February 8, 2024/Heart Health

Here’s When You Should Go to the Hospital for a Dangerous Heart Rate

A resting heart rate below 35–40 beats per minute or over 100 beats per minute may be cause for concern

seated doctor and female in doctor office, with female's hand on heart, with daughter

When you’re sick, you might wonder if you’re bad enough to go to a healthcare provider or if you can just wait it out at home.


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But when it comes to matters of the heart, time is valuable. If you’re experiencing an abnormal heart rate along with any associated symptoms like chest pain or dizziness that cause you any level of concern, you should seek medical attention right away. Doing so may allow healthcare providers to catch early signs of a heart attack or diagnose other conditions like heart disease before they take a significant toll.

Cardiac arrhythmia specialist Shady Nakhla, MD, explains when your heart rate can become a cause for concern, what symptoms you should look out for and why an official diagnosis from a healthcare provider is beneficial in any scenario.

What is a dangerous heart rate?

You can check your heart rate by placing your fingers on your wrist or neck or by using a heart rate monitor or smartwatch to measure the number of heartbeats you have in one minute.

To start, sit down and do your best to feel calm for five to 10 minutes before taking measurements. If your heart rate is below 35–40 beats per minute (bpm) or above 100 bpm, it’s worth getting evaluated by a healthcare provider — especially if the measurements you’re getting are abnormal for you or if you’re recognizing these changes along with other symptoms, such as:

“If you detect an irregularity of your pulse, meaning it’s something new for you, you should seek care,” states Dr. Nakhla. And here’s why.

A quick hunt on the internet for “what is a normal heart rate” will lead you to several sources that all say roughly the same thing: The average resting heart rate for adults should fall within the range of 60–100 beats per minute. For children, those numbers tend to be higher.

But aiming for those averages can be a bit misleading if you’re not factoring in your individual characteristics like your age, weight, level of physical activity or the presence of any underlying medical conditions you may have, like:

All of these factors can have an effect on whether your heart rate increases or decreases over time.

Now, just because you’re outside of that 60–100 bpm range doesn’t mean you’re in imminent danger. An athletic person in their 20s, 30s or even 40s, for instance, might experience a lower resting heart rate that’s 50 beats per minute. Those numbers may not be alarming if that’s what they’re used to and they aren’t experiencing any other new or abnormal symptoms that are cause for concern.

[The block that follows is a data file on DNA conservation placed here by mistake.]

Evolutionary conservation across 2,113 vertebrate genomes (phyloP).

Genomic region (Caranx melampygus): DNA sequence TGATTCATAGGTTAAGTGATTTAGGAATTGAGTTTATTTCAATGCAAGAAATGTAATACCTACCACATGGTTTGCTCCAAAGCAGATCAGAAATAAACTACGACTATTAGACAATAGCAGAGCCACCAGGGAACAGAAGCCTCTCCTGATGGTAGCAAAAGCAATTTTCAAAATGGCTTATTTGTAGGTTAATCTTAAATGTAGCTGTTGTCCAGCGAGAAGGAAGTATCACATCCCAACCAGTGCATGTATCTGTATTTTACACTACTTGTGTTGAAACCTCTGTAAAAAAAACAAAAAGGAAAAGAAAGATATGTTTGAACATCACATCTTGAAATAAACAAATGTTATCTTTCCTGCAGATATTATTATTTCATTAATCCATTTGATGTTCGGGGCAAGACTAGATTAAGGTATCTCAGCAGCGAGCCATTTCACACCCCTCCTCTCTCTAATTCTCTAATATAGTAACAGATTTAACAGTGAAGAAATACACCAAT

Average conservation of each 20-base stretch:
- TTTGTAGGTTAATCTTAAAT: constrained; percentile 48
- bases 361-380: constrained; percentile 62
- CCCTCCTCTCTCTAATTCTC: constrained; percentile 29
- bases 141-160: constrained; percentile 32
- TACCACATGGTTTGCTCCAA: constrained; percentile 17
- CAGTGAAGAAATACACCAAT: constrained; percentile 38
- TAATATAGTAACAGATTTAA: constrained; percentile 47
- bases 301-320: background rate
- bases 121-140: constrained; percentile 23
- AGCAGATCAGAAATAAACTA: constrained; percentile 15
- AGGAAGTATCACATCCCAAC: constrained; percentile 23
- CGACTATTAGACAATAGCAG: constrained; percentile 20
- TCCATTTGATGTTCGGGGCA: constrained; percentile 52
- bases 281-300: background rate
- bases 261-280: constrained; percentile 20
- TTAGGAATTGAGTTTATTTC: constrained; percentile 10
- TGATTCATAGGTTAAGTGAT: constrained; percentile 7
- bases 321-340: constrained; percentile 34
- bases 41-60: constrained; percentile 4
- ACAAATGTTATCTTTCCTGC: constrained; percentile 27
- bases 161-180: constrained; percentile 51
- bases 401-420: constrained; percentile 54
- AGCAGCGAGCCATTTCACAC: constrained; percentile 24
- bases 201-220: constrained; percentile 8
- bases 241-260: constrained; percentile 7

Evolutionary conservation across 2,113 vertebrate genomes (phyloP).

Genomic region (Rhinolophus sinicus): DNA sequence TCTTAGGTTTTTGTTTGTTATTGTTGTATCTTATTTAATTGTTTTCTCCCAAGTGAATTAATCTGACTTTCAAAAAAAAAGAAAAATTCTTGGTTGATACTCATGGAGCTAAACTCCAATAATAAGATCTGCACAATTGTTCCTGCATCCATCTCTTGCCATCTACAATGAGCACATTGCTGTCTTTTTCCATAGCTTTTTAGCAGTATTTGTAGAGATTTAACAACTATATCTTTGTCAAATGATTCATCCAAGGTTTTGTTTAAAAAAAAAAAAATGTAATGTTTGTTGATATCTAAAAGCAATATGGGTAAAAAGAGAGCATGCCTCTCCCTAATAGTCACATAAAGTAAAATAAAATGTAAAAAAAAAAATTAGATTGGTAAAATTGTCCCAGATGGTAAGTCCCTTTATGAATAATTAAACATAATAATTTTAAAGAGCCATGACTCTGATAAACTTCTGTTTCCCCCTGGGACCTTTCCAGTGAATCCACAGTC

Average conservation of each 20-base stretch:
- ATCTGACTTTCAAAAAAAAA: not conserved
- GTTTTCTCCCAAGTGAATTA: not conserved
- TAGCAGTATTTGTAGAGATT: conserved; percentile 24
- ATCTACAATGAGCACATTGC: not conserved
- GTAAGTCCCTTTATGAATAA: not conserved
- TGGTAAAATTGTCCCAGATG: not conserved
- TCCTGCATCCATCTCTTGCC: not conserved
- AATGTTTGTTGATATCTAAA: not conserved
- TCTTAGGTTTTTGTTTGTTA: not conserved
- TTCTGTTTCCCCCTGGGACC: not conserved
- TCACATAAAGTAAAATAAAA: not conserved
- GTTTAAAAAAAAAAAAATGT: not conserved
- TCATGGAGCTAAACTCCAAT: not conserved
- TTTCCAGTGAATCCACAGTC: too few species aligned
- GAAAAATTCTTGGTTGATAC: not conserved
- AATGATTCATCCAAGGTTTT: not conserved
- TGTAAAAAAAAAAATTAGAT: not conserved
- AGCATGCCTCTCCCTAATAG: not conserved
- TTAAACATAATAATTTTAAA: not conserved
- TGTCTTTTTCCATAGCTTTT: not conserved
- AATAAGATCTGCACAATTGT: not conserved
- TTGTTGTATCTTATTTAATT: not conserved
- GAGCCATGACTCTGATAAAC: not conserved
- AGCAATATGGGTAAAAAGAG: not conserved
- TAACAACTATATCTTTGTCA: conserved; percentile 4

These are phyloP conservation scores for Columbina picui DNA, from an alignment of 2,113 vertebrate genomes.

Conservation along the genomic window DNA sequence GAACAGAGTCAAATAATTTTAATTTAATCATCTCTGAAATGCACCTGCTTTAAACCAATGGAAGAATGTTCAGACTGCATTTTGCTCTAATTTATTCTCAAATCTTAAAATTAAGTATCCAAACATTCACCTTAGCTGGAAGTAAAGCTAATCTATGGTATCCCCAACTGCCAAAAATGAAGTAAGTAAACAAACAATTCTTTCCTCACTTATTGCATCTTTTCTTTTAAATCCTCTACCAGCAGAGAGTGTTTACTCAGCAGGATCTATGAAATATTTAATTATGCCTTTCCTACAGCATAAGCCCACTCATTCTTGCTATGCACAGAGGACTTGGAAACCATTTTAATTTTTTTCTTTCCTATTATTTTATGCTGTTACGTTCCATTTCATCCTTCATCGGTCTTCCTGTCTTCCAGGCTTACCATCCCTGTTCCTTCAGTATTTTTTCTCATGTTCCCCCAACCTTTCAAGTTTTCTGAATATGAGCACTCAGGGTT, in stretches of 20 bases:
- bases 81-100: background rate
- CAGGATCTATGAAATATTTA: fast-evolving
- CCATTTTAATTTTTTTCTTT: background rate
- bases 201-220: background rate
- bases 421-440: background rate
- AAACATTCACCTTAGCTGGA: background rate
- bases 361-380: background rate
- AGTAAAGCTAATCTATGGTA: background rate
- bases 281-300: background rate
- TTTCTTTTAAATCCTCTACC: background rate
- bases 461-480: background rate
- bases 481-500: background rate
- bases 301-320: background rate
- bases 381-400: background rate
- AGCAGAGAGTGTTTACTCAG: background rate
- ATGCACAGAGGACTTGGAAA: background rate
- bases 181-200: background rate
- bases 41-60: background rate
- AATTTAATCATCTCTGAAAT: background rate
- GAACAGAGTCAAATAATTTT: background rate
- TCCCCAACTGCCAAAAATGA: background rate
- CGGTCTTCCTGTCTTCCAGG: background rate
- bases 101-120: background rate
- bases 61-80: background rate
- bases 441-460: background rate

“For athletes, their tissue, their muscles, their bodies are more efficient at handling oxygen, carbon dioxide and lactate, so it results in them not needing heartbeats as frequently,” explains Dr. Nakhla.

So, what’s normal for one person may not be normal for someone else. When it comes to your heart, understanding your personal health and keeping an eye out for specific symptoms and alarming concerns can be key.

“There are different types of abnormal heart rhythms, some of which are sinister and some of which need care within a couple of days,” stresses Dr. Nakhla. “Without knowing your situation and what’s going on, it’s difficult to provide an umbrella guideline for what’s considered a dangerous heart rate.”

In fact, there are a number of heart rhythm conditions that can all have an impact on your heart rate without you ever knowing it until you’re diagnosed. Some of these heart conditions include:

When to go to the hospital

“It’s reasonable to seek care if you experience a resting heart rate that’s less than 35–40 beats per minute or a resting heart rate that’s greater than 100 beats per minute,” says Dr. Nakhla.

“If you experience something that’s abnormal for you, then you should seek medical attention so a healthcare provider can diagnose what’s causing your symptoms or what might be leading you to having a higher or lower heart rate than what you’re used to.”

And while there are some things you can do at home to help calm your nerves or lower your heart rate, Dr. Nakhla strongly encourages everyone not to sit by and put off a diagnosis for any reason.

“For someone who hasn’t established a diagnosis, the concern is that something could be life-threatening and it wouldn’t make sense for you to try these other things until you know for certain what’s happening and you get guidance from a physician,” he says.

“For all we know, there could be an electrical short circuit that’s happening that’s causing you to have the fast heart rate. And without knowing what it is, we can’t really tell you what to do with 100% certainty.”


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